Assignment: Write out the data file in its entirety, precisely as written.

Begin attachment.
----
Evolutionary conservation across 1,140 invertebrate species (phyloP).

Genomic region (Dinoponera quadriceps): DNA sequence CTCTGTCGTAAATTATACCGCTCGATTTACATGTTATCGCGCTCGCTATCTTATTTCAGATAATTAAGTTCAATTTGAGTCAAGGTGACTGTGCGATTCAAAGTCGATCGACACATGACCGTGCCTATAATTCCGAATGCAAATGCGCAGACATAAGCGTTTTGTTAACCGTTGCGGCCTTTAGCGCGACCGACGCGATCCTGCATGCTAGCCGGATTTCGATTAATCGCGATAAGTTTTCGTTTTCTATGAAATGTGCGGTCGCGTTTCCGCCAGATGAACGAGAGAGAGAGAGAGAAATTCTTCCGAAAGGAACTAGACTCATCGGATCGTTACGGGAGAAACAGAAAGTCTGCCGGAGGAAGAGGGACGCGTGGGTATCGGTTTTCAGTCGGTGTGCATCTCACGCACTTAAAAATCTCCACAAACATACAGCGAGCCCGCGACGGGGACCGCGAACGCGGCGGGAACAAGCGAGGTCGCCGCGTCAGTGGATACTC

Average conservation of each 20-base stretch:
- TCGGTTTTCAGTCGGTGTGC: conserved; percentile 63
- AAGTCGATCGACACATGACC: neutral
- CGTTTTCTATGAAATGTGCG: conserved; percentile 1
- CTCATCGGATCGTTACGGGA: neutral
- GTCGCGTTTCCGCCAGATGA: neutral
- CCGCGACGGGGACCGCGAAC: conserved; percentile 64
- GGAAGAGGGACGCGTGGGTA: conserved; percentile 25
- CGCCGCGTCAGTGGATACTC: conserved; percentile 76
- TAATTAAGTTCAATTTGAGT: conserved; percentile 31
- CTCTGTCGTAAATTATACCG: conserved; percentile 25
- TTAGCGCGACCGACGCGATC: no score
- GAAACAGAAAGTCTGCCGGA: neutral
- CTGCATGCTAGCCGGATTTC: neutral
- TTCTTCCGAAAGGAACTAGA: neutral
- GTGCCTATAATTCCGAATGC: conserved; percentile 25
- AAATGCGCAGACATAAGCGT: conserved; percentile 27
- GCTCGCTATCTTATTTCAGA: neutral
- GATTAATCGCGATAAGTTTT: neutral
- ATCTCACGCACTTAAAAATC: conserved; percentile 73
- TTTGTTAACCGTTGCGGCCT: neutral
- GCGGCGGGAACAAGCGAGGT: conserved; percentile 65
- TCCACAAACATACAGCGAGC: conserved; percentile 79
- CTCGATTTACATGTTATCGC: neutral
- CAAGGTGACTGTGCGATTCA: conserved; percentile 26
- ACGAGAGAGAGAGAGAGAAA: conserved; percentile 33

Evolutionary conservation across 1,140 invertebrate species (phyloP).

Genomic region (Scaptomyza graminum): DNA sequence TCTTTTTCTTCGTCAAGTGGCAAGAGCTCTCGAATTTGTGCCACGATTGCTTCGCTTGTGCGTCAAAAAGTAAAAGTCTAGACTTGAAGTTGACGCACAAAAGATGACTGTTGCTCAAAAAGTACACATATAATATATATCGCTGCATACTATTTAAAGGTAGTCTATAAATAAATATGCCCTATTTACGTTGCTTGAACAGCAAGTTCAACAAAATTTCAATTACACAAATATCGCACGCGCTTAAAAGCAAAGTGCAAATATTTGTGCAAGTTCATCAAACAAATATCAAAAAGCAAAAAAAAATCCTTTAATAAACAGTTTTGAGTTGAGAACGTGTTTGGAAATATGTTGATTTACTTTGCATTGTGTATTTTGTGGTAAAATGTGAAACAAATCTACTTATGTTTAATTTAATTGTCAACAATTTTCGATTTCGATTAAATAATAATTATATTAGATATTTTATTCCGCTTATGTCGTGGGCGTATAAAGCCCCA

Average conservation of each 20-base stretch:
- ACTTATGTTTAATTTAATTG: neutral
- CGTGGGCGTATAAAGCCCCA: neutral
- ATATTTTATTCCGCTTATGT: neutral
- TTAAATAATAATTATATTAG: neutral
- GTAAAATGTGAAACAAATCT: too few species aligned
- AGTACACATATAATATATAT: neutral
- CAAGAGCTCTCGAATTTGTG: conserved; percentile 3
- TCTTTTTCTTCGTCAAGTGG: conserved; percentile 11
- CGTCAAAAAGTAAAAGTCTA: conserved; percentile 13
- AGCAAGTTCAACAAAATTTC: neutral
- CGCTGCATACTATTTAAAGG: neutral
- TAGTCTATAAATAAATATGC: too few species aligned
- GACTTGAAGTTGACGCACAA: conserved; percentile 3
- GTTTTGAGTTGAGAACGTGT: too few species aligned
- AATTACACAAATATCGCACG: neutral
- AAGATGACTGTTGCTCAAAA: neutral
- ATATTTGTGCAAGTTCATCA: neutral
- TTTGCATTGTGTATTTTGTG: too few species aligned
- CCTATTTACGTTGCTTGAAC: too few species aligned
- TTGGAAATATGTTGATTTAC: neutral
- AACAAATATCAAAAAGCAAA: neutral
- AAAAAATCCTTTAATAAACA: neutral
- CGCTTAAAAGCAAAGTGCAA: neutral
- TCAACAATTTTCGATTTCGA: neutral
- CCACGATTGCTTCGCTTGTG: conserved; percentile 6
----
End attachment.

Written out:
Evolutionary conservation across 1,140 invertebrate species (phyloP).

Genomic region (Dinoponera quadriceps): DNA sequence CTCTGTCGTAAATTATACCGCTCGATTTACATGTTATCGCGCTCGCTATCTTATTTCAGATAATTAAGTTCAATTTGAGTCAAGGTGACTGTGCGATTCAAAGTCGATCGACACATGACCGTGCCTATAATTCCGAATGCAAATGCGCAGACATAAGCGTTTTGTTAACCGTTGCGGCCTTTAGCGCGACCGACGCGATCCTGCATGCTAGCCGGATTTCGATTAATCGCGATAAGTTTTCGTTTTCTATGAAATGTGCGGTCGCGTTTCCGCCAGATGAACGAGAGAGAGAGAGAGAAATTCTTCCGAAAGGAACTAGACTCATCGGATCGTTACGGGAGAAACAGAAAGTCTGCCGGAGGAAGAGGGACGCGTGGGTATCGGTTTTCAGTCGGTGTGCATCTCACGCACTTAAAAATCTCCACAAACATACAGCGAGCCCGCGACGGGGACCGCGAACGCGGCGGGAACAAGCGAGGTCGCCGCGTCAGTGGATACTC

Average conservation of each 20-base stretch:
- TCGGTTTTCAGTCGGTGTGC: conserved; percentile 63
- AAGTCGATCGACACATGACC: neutral
- CGTTTTCTATGAAATGTGCG: conserved; percentile 1
- CTCATCGGATCGTTACGGGA: neutral
- GTCGCGTTTCCGCCAGATGA: neutral
- CCGCGACGGGGACCGCGAAC: conserved; percentile 64
- GGAAGAGGGACGCGTGGGTA: conserved; percentile 25
- CGCCGCGTCAGTGGATACTC: conserved; percentile 76
- TAATTAAGTTCAATTTGAGT: conserved; percentile 31
- CTCTGTCGTAAATTATACCG: conserved; percentile 25
- TTAGCGCGACCGACGCGATC: no score
- GAAACAGAAAGTCTGCCGGA: neutral
- CTGCATGCTAGCCGGATTTC: neutral
- TTCTTCCGAAAGGAACTAGA: neutral
- GTGCCTATAATTCCGAATGC: conserved; percentile 25
- AAATGCGCAGACATAAGCGT: conserved; percentile 27
- GCTCGCTATCTTATTTCAGA: neutral
- GATTAATCGCGATAAGTTTT: neutral
- ATCTCACGCACTTAAAAATC: conserved; percentile 73
- TTTGTTAACCGTTGCGGCCT: neutral
- GCGGCGGGAACAAGCGAGGT: conserved; percentile 65
- TCCACAAACATACAGCGAGC: conserved; percentile 79
- CTCGATTTACATGTTATCGC: neutral
- CAAGGTGACTGTGCGATTCA: conserved; percentile 26
- ACGAGAGAGAGAGAGAGAAA: conserved; percentile 33

Evolutionary conservation across 1,140 invertebrate species (phyloP).

Genomic region (Scaptomyza graminum): DNA sequence TCTTTTTCTTCGTCAAGTGGCAAGAGCTCTCGAATTTGTGCCACGATTGCTTCGCTTGTGCGTCAAAAAGTAAAAGTCTAGACTTGAAGTTGACGCACAAAAGATGACTGTTGCTCAAAAAGTACACATATAATATATATCGCTGCATACTATTTAAAGGTAGTCTATAAATAAATATGCCCTATTTACGTTGCTTGAACAGCAAGTTCAACAAAATTTCAATTACACAAATATCGCACGCGCTTAAAAGCAAAGTGCAAATATTTGTGCAAGTTCATCAAACAAATATCAAAAAGCAAAAAAAAATCCTTTAATAAACAGTTTTGAGTTGAGAACGTGTTTGGAAATATGTTGATTTACTTTGCATTGTGTATTTTGTGGTAAAATGTGAAACAAATCTACTTATGTTTAATTTAATTGTCAACAATTTTCGATTTCGATTAAATAATAATTATATTAGATATTTTATTCCGCTTATGTCGTGGGCGTATAAAGCCCCA

Average conservation of each 20-base stretch:
- ACTTATGTTTAATTTAATTG: neutral
- CGTGGGCGTATAAAGCCCCA: neutral
- ATATTTTATTCCGCTTATGT: neutral
- TTAAATAATAATTATATTAG: neutral
- GTAAAATGTGAAACAAATCT: too few species aligned
- AGTACACATATAATATATAT: neutral
- CAAGAGCTCTCGAATTTGTG: conserved; percentile 3
- TCTTTTTCTTCGTCAAGTGG: conserved; percentile 11
- CGTCAAAAAGTAAAAGTCTA: conserved; percentile 13
- AGCAAGTTCAACAAAATTTC: neutral
- CGCTGCATACTATTTAAAGG: neutral
- TAGTCTATAAATAAATATGC: too few species aligned
- GACTTGAAGTTGACGCACAA: conserved; percentile 3
- GTTTTGAGTTGAGAACGTGT: too few species aligned
- AATTACACAAATATCGCACG: neutral
- AAGATGACTGTTGCTCAAAA: neutral
- ATATTTGTGCAAGTTCATCA: neutral
- TTTGCATTGTGTATTTTGTG: too few species aligned
- CCTATTTACGTTGCTTGAAC: too few species aligned
- TTGGAAATATGTTGATTTAC: neutral
- AACAAATATCAAAAAGCAAA: neutral
- AAAAAATCCTTTAATAAACA: neutral
- CGCTTAAAAGCAAAGTGCAA: neutral
- TCAACAATTTTCGATTTCGA: neutral
- CCACGATTGCTTCGCTTGTG: conserved; percentile 6